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Proceedings of the International Plant Propagator's Society

Vol. 28


M. Richards

pp: 411-412

The importance of using the best possible techniques for watering plants is not always recognised in commercial nurseries, largely because plants have a very considerable ability to survive less than ideal conditions, without showing visible signs of the effects of those conditions. It is only when such plants are compared with plants grown under better conditions that the full effects of poor watering techniques can be appreciated.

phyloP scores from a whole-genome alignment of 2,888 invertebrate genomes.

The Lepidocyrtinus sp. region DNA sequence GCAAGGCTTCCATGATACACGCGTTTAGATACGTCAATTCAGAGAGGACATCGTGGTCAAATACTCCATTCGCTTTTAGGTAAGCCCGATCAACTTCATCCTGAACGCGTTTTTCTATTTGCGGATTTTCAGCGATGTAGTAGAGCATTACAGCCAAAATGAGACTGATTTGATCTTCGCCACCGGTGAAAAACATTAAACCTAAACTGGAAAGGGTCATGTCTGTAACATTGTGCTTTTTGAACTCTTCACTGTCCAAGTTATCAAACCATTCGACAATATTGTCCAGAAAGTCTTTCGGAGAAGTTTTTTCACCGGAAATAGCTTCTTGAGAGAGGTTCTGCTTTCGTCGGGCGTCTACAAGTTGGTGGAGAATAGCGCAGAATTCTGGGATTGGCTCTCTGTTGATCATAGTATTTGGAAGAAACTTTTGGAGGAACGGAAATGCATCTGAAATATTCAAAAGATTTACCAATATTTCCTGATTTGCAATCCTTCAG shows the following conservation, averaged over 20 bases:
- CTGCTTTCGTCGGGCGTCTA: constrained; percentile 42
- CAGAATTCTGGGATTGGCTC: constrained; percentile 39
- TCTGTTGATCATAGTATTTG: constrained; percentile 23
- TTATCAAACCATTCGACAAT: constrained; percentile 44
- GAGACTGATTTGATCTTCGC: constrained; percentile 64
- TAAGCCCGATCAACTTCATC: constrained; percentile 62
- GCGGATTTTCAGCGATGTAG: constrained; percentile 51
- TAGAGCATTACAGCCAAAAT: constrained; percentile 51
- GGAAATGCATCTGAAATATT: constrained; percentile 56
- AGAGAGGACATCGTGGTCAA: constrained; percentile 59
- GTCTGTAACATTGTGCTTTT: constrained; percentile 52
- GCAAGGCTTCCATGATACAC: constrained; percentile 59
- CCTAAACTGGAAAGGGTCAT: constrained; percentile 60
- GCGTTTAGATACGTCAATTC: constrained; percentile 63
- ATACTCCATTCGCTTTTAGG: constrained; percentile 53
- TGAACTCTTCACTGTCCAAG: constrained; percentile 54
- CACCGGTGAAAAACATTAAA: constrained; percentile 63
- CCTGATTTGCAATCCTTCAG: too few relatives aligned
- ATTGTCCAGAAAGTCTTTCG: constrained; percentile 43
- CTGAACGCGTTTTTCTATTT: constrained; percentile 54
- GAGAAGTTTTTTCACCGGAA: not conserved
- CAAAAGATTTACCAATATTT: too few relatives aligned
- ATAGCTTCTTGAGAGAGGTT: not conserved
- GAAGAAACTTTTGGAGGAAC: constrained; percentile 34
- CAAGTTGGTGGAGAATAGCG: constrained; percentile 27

Plants use very large quantities of water growth, yet comparatively little of this water is retained in the plant. In the lower surface of the leaves are the stomata; during daylight hours these are open to permit air to enter the leaf. Inside the leaf the air comes into contact with cells whose walls are bathed with water; carbon-dioxide is absorbed into this water, and passes into the cells, where it is used in photosynthesis. At the same time, water is evaporated from the cell wall and carried outside the leaf in the air current. This process, called

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